West Coast New Area

New era for China's sailing industry: industry leaders

( | 2018-03-22

The Clipper Round the World Yacht Race, assisted by the GREAT Britain Campaign, China Yachting Association (CYA) and Royal Yachting Association (RYA), has committed to making China a world sailing force and strengthening the ties between China and the UK, following a meeting of sailing industry leaders in Qingdao.


UK-China Sailing Industry Forum hosted by Clipper Race Team Partner GREAT Britain. [Photo provided to]

Hosted by Clipper Race Team Partner GREAT Britain to coincide with the race's seventh stopover in China's Sailing City the event, titled the UK-China Sailing Industry Cooperation Forum, was attended by Clipper Race Founder and Chairman Sir Robin Knox-Johnston, the first person to sail solo and non-stop around the world in 1968-69, Clipper Race Chief Executive Officer William Ward OBE, RYA Training Committee Member Clive Grant, President of the Chinese Yachting Association Zhang Xiaodong, Executive Vice President of Qingdao Olympic Sailing City Development Association and Vice President of the Qingdao Major International Sailing Events Organising Committee Madame Zang AiMin, Vice President of Chinese Yachting Association and President of Qingdao Sailing School Qu Chun, and Martyn Roper, DHM of the British Embassy Beijing.

In his opening remarks, Mr Roper said: "As a country with a proud sailing tradition and history, the UK is at the forefront of the sailing industry in services, manufacturing and events. The UK sailing industry, which has a turnover £420m per year and over 3,600 employees, is globally recognised and I believe there is great potential for the UK and China to work together to develop a sailing industry and to share policy and commercial expertise to take the sailing industry forward."

After a speech from Madame Zang AiMin to set the scene on China's existing sailing industry, Qu Chun from the CYA took to the stage and publicly outlined, for the first time in the organisation's history, its goals and ambitions for the sport.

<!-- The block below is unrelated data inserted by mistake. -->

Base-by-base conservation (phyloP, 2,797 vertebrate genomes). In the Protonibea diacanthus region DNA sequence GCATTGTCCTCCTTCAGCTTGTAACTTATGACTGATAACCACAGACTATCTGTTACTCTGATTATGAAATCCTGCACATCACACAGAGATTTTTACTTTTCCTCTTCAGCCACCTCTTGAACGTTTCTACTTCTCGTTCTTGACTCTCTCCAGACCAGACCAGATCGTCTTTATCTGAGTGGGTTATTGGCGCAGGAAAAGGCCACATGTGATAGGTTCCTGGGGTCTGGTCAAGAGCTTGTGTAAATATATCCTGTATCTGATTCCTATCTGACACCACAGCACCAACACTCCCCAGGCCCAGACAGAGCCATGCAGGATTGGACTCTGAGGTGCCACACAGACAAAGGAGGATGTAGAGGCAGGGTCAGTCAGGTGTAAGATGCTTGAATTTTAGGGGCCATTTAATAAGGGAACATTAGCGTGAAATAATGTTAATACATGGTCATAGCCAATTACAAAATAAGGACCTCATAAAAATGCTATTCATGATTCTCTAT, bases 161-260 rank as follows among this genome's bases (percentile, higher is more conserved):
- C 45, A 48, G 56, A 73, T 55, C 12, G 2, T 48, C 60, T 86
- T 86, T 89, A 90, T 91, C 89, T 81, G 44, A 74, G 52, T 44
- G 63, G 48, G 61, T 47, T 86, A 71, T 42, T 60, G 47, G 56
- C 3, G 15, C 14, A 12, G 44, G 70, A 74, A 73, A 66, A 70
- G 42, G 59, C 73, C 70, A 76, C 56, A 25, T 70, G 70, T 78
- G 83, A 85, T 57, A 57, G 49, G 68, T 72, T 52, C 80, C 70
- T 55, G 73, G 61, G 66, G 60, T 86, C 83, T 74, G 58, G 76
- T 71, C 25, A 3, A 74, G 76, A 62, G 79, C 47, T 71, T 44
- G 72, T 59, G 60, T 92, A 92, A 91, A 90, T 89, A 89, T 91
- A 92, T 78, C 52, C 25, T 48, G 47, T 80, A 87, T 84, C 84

Through supporting youth engagement, and ensuring that sailing becomes more accessible, Mr Chun explained that it hopes to, with the help and expertise of bodies such as the Clipper Race and the RYA, become a world leading sailing development system, become a leading country in the sport at from junior through to Olympic levels, and to grow participation in sailing across the country.

The forum focused on four key themes of business, sailing as a sport, people, and the future. In his Keynote Address, Clipper Race CEO, William Ward OBE, discussed how sailing and marine industry knowledge and services are a key export of the UK, and how the Clipper Race can help China to achieve its goals.

Mr Ward said: "The Clipper Race works very closely with the RYA, and I am proud that its training is recognised by the body. In the UK, seven per cent of the population sail and if the Clipper Race could help to replicate that in China, there would be approximately 80 million people taking to the water."

"Harnessing this opportunity, the future of sailing between the UK and China for the Clipper Race is to use its expertise to create three Clipper Race training centres here in China, specifically for ocean racing, that are globally recognised and operated to the international standards of the existing bases in the UK and Australia. Thanks to the Clipper Race's relationships with the Qingdao Organising Committee, I believe that we are well placed to achieve that in the near future."

The foundation for the creation of Clipper Race Training centres in China is already being laid by the RYA. For the first time in its 143 year history, the RYA delivered its training syllabus in a language other than English, with the organisation recently running pilot schemes in Mandarin to better engage with the growth of China's Sailing Industry.

RYA Training Committee Member Clive Grant said: "Now in China, the RYA has two centres, one of which is in in Beijing and it has another one in Shanghai ready to go. However, until two months ago, all RYA training was delivered in English."

"The introduction of Mandarin tuition was highly successful and will be crucial for China to be able to deliver and maintain RYA training under its own power."

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